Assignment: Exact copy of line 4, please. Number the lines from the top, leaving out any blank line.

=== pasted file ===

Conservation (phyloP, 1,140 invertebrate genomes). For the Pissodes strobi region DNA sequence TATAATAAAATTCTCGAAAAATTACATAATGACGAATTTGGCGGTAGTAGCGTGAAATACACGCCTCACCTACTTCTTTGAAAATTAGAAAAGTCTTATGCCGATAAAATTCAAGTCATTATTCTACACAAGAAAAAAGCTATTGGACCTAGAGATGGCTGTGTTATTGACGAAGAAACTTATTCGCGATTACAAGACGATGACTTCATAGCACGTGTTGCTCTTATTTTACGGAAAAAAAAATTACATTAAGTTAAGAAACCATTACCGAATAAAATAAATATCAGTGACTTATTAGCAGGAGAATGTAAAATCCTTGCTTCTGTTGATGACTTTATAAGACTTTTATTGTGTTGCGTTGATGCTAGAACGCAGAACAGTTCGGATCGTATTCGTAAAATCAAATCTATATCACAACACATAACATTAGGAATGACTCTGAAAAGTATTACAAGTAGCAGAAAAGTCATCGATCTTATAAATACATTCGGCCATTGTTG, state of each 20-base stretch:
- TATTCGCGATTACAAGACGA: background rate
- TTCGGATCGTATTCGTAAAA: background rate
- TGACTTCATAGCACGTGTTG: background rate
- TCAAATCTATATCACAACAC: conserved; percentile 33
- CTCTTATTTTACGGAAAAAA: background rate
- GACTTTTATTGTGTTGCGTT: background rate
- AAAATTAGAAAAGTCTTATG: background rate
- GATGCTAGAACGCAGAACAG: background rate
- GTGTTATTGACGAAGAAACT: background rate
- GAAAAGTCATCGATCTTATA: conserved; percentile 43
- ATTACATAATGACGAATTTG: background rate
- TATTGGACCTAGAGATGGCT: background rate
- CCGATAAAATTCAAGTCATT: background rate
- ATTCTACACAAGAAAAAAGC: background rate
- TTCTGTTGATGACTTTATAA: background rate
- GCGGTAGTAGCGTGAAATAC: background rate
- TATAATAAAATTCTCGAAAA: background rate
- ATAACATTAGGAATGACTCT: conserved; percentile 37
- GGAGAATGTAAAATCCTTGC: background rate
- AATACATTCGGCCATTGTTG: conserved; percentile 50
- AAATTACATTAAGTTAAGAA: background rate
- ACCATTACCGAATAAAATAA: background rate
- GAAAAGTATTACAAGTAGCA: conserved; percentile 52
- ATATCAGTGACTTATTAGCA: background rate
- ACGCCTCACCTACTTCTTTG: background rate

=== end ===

- TGACTTCATAGCACGTGTTG: background rate